Presentation on theme: "Copyright restrictions may apply JAMA Pediatrics Journal Club Slides: Pediatric Resuscitation Education Cheng A, Hunt EA, Donoghue A, et al; EXPRESS Investigators."— Presentation transcript:
Copyright restrictions may apply JAMA Pediatrics Journal Club Slides: Pediatric Resuscitation Education Cheng A, Hunt EA, Donoghue A, et al; EXPRESS Investigators. Examining pediatric resuscitation education using simulation and scripted debriefing: a multicenter randomized trial. JAMA Pediatr. Published online April 22, 2013. doi:10.1001/jamapediatrics.2013.1389.
Copyright restrictions may apply Background –Simulation is a common educational modality in resuscitation training programs, such as Pediatric Advanced Life Support (PALS). –Debriefing following simulated or real resuscitations can improve the process and outcome of resuscitations. –The most effective manner in which to train novice instructors to debrief has not been established. –Use of a debriefing cognitive aid for simulation-based education has not been explored. Study Objective –To determine whether use of a script designed to facilitate debriefings by novice instructors affects knowledge and team performance of learners. Introduction
Copyright restrictions may apply Study Design –Multicenter, prospective, randomized, blinded, factorial design. –Randomized to 1 of 4 different combinations of debriefing type (scripted, nonscripted) and physical realism simulator (low, high). Setting –14 tertiary care centers across North America. Participants –Novice instructors were recruited to debrief resuscitation simulations. –Resuscitation teams had 4 or 5 participants and were interprofessional. –Simulation scenario: standardized 12-minute scenario, depicting 12- month-old infant in hypotensive shock progressing to ventricular fibrillation. –Debriefing script was designed to facilitate a 20-minute debriefing session. Methods
Copyright restrictions may apply Methods Outcomes –Multiple-choice test to assess medical knowledge of individual participants. –Clinical Performance Tool to assess clinical management of the team. –Behavioral Assessment Tool to assess team leader’s behavioral performance. –16 video reviewers rated videos of debriefing sessions. Limitations –Study limited to 1 type of scenario. –Debriefing script was provided, but without instructions (to ensure practical application and widespread implementation). –Mode of questioning used in the script was not as open-ended as in traditional reflective debriefing.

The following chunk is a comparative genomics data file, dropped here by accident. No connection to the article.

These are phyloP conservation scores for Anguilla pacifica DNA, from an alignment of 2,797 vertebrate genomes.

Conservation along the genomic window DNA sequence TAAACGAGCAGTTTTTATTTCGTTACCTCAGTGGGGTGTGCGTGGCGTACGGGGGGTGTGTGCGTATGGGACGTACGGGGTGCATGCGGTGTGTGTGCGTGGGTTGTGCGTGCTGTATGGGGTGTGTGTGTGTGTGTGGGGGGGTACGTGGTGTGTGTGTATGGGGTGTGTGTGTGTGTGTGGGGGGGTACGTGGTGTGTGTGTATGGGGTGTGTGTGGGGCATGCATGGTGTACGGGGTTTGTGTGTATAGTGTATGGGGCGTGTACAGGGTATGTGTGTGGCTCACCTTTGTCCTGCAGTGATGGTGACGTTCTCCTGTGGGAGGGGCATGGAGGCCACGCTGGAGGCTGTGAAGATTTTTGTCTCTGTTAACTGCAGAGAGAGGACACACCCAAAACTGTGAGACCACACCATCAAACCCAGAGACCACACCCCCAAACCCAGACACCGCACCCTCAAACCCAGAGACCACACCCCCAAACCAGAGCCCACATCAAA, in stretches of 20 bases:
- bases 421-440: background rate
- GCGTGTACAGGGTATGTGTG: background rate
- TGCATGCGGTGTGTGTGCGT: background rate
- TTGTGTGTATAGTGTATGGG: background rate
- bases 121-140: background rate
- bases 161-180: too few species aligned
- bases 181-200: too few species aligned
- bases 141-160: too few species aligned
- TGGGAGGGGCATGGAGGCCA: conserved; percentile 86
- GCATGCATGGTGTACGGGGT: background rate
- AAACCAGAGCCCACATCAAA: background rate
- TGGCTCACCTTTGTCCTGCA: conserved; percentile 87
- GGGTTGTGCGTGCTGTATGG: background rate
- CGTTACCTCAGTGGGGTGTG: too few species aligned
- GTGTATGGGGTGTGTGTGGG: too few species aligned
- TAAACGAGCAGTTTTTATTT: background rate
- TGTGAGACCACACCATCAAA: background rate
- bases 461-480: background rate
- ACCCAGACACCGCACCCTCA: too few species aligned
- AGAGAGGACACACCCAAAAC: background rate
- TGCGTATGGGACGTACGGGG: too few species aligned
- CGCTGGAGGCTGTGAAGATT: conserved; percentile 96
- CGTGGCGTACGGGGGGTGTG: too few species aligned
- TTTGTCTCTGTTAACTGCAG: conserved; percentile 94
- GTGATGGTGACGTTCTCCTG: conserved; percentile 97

Copyright restrictions may apply Results Study Population –453 participants, composing 104 teams –July 2008 to February 2011 Comparison of Demographic Characteristics Between the 4 Study Arms for All 443 Participants
Copyright restrictions may apply Results Participants receiving scripted debriefing showed greater improvement compared with participants randomized to nonscripted debriefing. Team leaders receiving scripted debriefing showed greater improvement in Behavioral Assessment Tool scores compared with those receiving nonscripted debriefing. There was no significant difference in the team clinical performance related to scripted debriefing. Postintervention vs Preintervention Comparison Scores for MCQ, BAT, and CPT
Copyright restrictions may apply Comment Novice instructors of a standard PALS course benefit from use of a scripted debriefing tool. –Better cognitive outcomes. –Better behavioral learning outcomes. No significant improvement in clinical performance score of the teams. –May be related to team dynamic (dependent on multiple factors, not just debriefing) and 1 scenario. Study supports the notion that debriefing is an integral element of the simulated learning experience.
Copyright restrictions may apply Comment The American Heart Association has incorporated a new debriefing tool into the 2011 PALS instructor manuals and courses. –Signals a shift in philosophy regarding instructor training and standardization of the team learning process. As yet untested: would standardized debriefing also help with more experienced instructors?
Copyright restrictions may apply If you have questions, please contact the corresponding author: –Adam Cheng, MD, University of Calgary, KidSim-ASPIRE, Research Program, Division of Emergency Medicine, Department of Pediatrics, Alberta Children’s Hospital, 2888 Shaganappi Trail NW, Calgary, AB T3B 6A8, Canada (firstname.lastname@example.org). Funding/Support This study was funded by an educational research grant from the American Heart Association. Conflict of Interest Disclosures Several authors received research grants from the American Heart Association and the Laerdal Foundation for Acute Medicine (please see article for details). Contact Information